For the full length of the film, Chuck is stuck in this department store dealing with these dogs. And when I say that these dogs are exceptionally aggressive, I'm not kidding. The security team wears face guards and padding when dealing with the dogs and put up temporary barricades between areas of the store so that the dogs don't attack each other during the night. On the couple of occasions that two of the dobermans are in the same space as each other, sure enough, they start fighting. All of the writings on this film that I was able to dig up mention that he's having to deal with dobermans, but there are at were at least three German shepards involved as well. Chuck is wounded in his first encounter with the dogs, one of the German shepards actually, and his movement is slowed down right from the start. (Somewhat amusingly, he feels the need to tourniquet the dog bite on his calf even though it clearly doesn't look very life threatening.)
Frank De Felitta had a moment of sheer genius, either intentional or not when he wrote this film. He gives viewers this amazing scapegoat that allows them to throw logic out the window when dealing with a big part of this story. You may be asking yourself what this genius idea was, right? He gives the protagonist a head injury. During the mugging, Chuck gets his head cracked on the tile floor in the bathroom, which presumably gives him a concussion or something. James Brolin does a decent job of portraying this in the film by staggering around a lot holding his head as he navigates through the department store. It provides a great way for the writer to avoid using logical solutions to situations that arise in the store. Why doesn't he just pull a fire alarm and wait for rescue? He didn't think of it, he's got a head injury. Why does he insist on continuing to fight his way out of the department store when he's got himself in a safe place that he could just hang out and wait for the store to open after the weekend? He has to get out to get help because his head injury is getting worse. Why does he wander around the department store making a huge mess everywhere he goes even when the dogs aren't around? Is he just a prick? No, he's got a head injury, he can't think straight.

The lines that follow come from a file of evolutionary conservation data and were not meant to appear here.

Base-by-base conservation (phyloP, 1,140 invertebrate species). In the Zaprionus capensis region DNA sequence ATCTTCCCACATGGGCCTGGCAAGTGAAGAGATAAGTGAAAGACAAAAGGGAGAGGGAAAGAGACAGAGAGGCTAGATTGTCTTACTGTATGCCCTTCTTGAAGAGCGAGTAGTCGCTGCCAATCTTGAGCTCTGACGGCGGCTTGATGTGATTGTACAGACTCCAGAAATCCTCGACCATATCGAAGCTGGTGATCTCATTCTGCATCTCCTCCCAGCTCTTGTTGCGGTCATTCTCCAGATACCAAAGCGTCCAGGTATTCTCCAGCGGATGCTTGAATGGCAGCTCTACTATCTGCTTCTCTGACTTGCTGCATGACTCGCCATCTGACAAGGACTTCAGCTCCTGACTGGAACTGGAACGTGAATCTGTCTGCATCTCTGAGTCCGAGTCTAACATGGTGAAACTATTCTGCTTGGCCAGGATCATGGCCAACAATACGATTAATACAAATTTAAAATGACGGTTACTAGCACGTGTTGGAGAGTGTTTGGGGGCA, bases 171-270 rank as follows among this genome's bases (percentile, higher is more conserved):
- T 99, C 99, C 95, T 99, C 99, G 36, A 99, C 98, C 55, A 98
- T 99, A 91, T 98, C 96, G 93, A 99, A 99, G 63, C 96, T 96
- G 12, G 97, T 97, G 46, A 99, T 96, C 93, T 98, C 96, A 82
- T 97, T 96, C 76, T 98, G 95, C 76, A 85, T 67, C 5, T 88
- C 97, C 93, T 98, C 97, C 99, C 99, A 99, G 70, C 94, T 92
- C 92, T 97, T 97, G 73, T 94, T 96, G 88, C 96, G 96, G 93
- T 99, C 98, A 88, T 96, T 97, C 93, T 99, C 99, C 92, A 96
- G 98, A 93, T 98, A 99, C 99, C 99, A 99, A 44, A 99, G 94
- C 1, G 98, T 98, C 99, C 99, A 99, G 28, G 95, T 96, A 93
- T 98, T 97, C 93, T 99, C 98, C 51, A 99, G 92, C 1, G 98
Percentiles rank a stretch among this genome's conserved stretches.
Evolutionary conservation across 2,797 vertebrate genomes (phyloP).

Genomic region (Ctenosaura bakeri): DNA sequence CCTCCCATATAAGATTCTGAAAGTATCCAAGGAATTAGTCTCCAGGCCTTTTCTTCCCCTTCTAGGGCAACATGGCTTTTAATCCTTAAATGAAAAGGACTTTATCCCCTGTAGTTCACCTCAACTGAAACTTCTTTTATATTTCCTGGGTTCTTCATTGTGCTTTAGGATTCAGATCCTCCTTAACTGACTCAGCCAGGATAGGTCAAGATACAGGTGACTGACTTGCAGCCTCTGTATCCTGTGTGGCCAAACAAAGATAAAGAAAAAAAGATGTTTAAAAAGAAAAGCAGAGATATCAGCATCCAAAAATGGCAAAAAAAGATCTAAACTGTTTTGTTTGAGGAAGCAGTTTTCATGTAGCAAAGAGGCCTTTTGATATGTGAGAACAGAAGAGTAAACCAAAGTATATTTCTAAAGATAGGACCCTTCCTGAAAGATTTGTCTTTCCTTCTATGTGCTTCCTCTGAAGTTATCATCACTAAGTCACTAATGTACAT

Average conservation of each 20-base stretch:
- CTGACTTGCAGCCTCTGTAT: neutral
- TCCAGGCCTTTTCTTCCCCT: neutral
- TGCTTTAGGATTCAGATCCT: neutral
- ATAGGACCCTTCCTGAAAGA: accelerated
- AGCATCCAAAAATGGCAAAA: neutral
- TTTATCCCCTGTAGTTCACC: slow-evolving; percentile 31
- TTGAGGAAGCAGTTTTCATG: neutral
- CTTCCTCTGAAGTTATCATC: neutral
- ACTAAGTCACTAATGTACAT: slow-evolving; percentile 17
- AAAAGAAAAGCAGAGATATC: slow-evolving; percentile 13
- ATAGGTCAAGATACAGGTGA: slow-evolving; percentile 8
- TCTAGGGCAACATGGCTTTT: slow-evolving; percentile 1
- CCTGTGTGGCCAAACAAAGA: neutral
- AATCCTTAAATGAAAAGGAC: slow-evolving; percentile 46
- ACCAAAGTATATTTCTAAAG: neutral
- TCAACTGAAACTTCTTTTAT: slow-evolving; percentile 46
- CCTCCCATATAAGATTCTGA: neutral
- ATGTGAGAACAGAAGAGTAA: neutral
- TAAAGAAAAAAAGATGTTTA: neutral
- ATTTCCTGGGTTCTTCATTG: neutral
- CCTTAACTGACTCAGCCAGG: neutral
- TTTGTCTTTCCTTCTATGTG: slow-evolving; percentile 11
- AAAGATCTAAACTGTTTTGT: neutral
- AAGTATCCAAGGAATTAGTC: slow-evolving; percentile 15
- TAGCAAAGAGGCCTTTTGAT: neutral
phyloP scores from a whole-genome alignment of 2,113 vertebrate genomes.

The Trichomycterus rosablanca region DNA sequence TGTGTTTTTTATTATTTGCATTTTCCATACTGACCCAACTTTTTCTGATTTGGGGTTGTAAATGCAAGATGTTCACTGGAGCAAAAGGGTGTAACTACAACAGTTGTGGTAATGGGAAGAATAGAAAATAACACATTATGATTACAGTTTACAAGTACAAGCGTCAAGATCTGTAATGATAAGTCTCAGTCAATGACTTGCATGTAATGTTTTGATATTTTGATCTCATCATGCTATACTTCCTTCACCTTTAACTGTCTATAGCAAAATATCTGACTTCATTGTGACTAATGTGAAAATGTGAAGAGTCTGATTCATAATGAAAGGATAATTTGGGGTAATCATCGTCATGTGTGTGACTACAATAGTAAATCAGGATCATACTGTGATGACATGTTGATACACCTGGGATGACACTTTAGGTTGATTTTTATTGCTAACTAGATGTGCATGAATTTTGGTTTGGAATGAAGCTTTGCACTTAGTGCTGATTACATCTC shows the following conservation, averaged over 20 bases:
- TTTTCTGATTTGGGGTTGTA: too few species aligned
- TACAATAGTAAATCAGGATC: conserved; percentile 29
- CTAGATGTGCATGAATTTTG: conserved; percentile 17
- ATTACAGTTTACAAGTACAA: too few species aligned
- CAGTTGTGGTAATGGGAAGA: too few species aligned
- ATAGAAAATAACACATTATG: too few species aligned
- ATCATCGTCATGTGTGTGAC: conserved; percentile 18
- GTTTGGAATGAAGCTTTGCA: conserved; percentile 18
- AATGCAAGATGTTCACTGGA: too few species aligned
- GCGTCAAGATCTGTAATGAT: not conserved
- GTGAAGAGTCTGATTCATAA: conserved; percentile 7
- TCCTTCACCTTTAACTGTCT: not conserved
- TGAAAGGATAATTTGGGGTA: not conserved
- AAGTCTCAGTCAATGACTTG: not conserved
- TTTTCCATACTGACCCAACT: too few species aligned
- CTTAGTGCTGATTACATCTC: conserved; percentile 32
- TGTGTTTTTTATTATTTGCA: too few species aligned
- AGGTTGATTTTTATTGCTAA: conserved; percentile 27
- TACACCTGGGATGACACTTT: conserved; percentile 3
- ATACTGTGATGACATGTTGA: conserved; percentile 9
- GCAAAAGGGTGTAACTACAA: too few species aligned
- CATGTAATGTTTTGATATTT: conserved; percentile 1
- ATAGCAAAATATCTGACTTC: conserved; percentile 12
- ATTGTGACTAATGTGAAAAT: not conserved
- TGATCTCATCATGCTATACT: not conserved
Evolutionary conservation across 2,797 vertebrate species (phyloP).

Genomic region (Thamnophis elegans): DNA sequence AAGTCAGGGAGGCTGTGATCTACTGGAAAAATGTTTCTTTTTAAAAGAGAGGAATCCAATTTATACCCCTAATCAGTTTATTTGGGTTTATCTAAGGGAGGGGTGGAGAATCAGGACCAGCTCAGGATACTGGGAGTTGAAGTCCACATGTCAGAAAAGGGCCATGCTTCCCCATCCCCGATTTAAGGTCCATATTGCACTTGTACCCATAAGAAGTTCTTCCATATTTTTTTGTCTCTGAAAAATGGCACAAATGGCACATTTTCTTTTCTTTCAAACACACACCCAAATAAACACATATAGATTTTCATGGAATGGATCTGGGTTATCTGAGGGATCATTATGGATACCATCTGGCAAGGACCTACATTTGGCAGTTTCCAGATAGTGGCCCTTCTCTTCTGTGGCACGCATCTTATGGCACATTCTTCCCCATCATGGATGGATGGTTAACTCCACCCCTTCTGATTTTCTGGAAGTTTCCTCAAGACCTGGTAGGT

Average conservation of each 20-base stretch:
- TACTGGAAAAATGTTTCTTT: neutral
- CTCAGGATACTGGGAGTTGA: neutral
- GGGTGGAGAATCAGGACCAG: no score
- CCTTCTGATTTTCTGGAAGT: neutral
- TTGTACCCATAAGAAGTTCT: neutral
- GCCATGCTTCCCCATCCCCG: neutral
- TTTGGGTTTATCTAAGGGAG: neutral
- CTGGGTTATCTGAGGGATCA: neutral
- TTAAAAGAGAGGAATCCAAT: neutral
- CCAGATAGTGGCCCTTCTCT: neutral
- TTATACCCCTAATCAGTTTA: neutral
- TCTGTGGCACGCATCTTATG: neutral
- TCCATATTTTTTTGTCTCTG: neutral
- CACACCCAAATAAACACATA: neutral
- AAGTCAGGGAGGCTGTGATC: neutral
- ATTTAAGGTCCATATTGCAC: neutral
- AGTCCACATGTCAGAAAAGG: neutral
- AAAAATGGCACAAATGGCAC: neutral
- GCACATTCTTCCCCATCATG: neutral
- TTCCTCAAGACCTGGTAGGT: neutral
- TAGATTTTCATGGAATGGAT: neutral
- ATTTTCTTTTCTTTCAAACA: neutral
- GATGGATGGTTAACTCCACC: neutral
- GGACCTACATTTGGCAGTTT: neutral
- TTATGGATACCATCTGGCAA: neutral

But we don't spend the entire film only seeing Chuck deal with his plight. There is also a side plot involving his ex-wife, played by Susan Clark, and her new husband as they attempt to find Chuck so that he can say goodbye to his daughter since their flight has been conveniently delayed. We learn that Chuck likes to drink, and his ex-wife Elaine expresses her cynicism about him throughout the film. In a wonderful moment of irony she delivers one of my favorite lines of the film. In this scene, she talks about how he's likely in any bar in the city and her new husband David, played by Earl Holliman tells her that Chuck is likely to be in a bar near the department store. Elaine looks at him and says “Terrific! Now that you've solved the mystery, can I have another drink?” I chuckled. There is also an unnecessary subplot about the tension that Chuck's disappearance brings into Elaine and David's relationship.